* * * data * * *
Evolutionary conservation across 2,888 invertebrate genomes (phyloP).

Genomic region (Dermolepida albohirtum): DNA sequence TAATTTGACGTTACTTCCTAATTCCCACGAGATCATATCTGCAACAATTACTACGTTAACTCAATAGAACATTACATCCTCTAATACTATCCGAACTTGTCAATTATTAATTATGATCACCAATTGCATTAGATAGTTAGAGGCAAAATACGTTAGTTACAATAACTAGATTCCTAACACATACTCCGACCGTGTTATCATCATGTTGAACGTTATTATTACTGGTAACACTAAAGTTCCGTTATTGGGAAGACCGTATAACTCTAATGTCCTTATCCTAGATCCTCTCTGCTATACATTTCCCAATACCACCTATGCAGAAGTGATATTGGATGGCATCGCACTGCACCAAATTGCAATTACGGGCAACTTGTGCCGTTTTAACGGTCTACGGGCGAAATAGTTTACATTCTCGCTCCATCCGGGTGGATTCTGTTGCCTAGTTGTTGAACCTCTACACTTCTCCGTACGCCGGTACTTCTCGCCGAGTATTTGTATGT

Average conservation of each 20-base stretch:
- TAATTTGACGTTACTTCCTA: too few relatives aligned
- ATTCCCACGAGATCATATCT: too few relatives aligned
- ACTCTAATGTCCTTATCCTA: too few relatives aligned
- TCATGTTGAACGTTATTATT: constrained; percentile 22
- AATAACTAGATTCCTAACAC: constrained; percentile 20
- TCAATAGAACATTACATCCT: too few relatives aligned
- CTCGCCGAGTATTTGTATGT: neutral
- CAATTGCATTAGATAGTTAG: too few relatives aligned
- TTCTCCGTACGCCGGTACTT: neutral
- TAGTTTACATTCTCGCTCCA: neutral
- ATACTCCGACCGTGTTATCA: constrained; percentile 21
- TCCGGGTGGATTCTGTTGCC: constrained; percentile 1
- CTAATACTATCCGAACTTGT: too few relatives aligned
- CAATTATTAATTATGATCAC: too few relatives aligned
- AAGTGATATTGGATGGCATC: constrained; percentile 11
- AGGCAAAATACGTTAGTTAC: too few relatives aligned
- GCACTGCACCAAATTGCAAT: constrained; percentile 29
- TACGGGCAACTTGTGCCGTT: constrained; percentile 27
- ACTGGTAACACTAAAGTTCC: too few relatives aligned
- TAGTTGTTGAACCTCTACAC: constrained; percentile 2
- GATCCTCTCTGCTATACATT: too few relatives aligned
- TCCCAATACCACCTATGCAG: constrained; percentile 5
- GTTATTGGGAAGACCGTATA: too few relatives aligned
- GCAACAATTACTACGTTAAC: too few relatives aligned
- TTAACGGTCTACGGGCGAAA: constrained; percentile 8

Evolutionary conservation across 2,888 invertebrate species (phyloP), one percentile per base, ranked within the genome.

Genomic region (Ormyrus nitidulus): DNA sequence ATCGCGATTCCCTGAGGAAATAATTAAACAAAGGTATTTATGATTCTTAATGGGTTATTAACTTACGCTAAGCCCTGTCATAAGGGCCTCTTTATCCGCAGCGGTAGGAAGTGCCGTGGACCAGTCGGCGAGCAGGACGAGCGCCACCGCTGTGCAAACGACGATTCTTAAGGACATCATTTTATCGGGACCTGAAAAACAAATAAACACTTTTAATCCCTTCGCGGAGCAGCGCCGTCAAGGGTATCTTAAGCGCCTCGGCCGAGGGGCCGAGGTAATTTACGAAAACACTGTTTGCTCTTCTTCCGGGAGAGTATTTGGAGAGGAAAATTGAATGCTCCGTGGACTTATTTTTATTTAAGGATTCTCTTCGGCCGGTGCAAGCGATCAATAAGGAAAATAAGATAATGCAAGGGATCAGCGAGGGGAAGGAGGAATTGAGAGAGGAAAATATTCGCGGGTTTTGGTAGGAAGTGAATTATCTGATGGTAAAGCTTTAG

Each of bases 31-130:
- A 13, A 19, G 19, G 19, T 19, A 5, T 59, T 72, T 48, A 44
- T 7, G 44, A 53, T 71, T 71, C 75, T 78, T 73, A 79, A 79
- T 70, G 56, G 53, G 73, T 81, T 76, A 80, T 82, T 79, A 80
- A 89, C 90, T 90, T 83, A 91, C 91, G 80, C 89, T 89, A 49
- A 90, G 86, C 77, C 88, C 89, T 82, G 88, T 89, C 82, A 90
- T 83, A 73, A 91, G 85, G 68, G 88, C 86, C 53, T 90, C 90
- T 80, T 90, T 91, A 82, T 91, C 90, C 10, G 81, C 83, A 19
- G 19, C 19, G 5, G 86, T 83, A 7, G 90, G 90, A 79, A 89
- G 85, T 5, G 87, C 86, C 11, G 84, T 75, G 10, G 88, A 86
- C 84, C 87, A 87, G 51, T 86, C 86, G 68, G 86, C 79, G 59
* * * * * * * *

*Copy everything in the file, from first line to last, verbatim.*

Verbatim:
Evolutionary conservation across 2,888 invertebrate genomes (phyloP).

Genomic region (Dermolepida albohirtum): DNA sequence TAATTTGACGTTACTTCCTAATTCCCACGAGATCATATCTGCAACAATTACTACGTTAACTCAATAGAACATTACATCCTCTAATACTATCCGAACTTGTCAATTATTAATTATGATCACCAATTGCATTAGATAGTTAGAGGCAAAATACGTTAGTTACAATAACTAGATTCCTAACACATACTCCGACCGTGTTATCATCATGTTGAACGTTATTATTACTGGTAACACTAAAGTTCCGTTATTGGGAAGACCGTATAACTCTAATGTCCTTATCCTAGATCCTCTCTGCTATACATTTCCCAATACCACCTATGCAGAAGTGATATTGGATGGCATCGCACTGCACCAAATTGCAATTACGGGCAACTTGTGCCGTTTTAACGGTCTACGGGCGAAATAGTTTACATTCTCGCTCCATCCGGGTGGATTCTGTTGCCTAGTTGTTGAACCTCTACACTTCTCCGTACGCCGGTACTTCTCGCCGAGTATTTGTATGT

Average conservation of each 20-base stretch:
- TAATTTGACGTTACTTCCTA: too few relatives aligned
- ATTCCCACGAGATCATATCT: too few relatives aligned
- ACTCTAATGTCCTTATCCTA: too few relatives aligned
- TCATGTTGAACGTTATTATT: constrained; percentile 22
- AATAACTAGATTCCTAACAC: constrained; percentile 20
- TCAATAGAACATTACATCCT: too few relatives aligned
- CTCGCCGAGTATTTGTATGT: neutral
- CAATTGCATTAGATAGTTAG: too few relatives aligned
- TTCTCCGTACGCCGGTACTT: neutral
- TAGTTTACATTCTCGCTCCA: neutral
- ATACTCCGACCGTGTTATCA: constrained; percentile 21
- TCCGGGTGGATTCTGTTGCC: constrained; percentile 1
- CTAATACTATCCGAACTTGT: too few relatives aligned
- CAATTATTAATTATGATCAC: too few relatives aligned
- AAGTGATATTGGATGGCATC: constrained; percentile 11
- AGGCAAAATACGTTAGTTAC: too few relatives aligned
- GCACTGCACCAAATTGCAAT: constrained; percentile 29
- TACGGGCAACTTGTGCCGTT: constrained; percentile 27
- ACTGGTAACACTAAAGTTCC: too few relatives aligned
- TAGTTGTTGAACCTCTACAC: constrained; percentile 2
- GATCCTCTCTGCTATACATT: too few relatives aligned
- TCCCAATACCACCTATGCAG: constrained; percentile 5
- GTTATTGGGAAGACCGTATA: too few relatives aligned
- GCAACAATTACTACGTTAAC: too few relatives aligned
- TTAACGGTCTACGGGCGAAA: constrained; percentile 8

Evolutionary conservation across 2,888 invertebrate species (phyloP), one percentile per base, ranked within the genome.

Genomic region (Ormyrus nitidulus): DNA sequence ATCGCGATTCCCTGAGGAAATAATTAAACAAAGGTATTTATGATTCTTAATGGGTTATTAACTTACGCTAAGCCCTGTCATAAGGGCCTCTTTATCCGCAGCGGTAGGAAGTGCCGTGGACCAGTCGGCGAGCAGGACGAGCGCCACCGCTGTGCAAACGACGATTCTTAAGGACATCATTTTATCGGGACCTGAAAAACAAATAAACACTTTTAATCCCTTCGCGGAGCAGCGCCGTCAAGGGTATCTTAAGCGCCTCGGCCGAGGGGCCGAGGTAATTTACGAAAACACTGTTTGCTCTTCTTCCGGGAGAGTATTTGGAGAGGAAAATTGAATGCTCCGTGGACTTATTTTTATTTAAGGATTCTCTTCGGCCGGTGCAAGCGATCAATAAGGAAAATAAGATAATGCAAGGGATCAGCGAGGGGAAGGAGGAATTGAGAGAGGAAAATATTCGCGGGTTTTGGTAGGAAGTGAATTATCTGATGGTAAAGCTTTAG

Each of bases 31-130:
- A 13, A 19, G 19, G 19, T 19, A 5, T 59, T 72, T 48, A 44
- T 7, G 44, A 53, T 71, T 71, C 75, T 78, T 73, A 79, A 79
- T 70, G 56, G 53, G 73, T 81, T 76, A 80, T 82, T 79, A 80
- A 89, C 90, T 90, T 83, A 91, C 91, G 80, C 89, T 89, A 49
- A 90, G 86, C 77, C 88, C 89, T 82, G 88, T 89, C 82, A 90
- T 83, A 73, A 91, G 85, G 68, G 88, C 86, C 53, T 90, C 90
- T 80, T 90, T 91, A 82, T 91, C 90, C 10, G 81, C 83, A 19
- G 19, C 19, G 5, G 86, T 83, A 7, G 90, G 90, A 79, A 89
- G 85, T 5, G 87, C 86, C 11, G 84, T 75, G 10, G 88, A 86
- C 84, C 87, A 87, G 51, T 86, C 86, G 68, G 86, C 79, G 59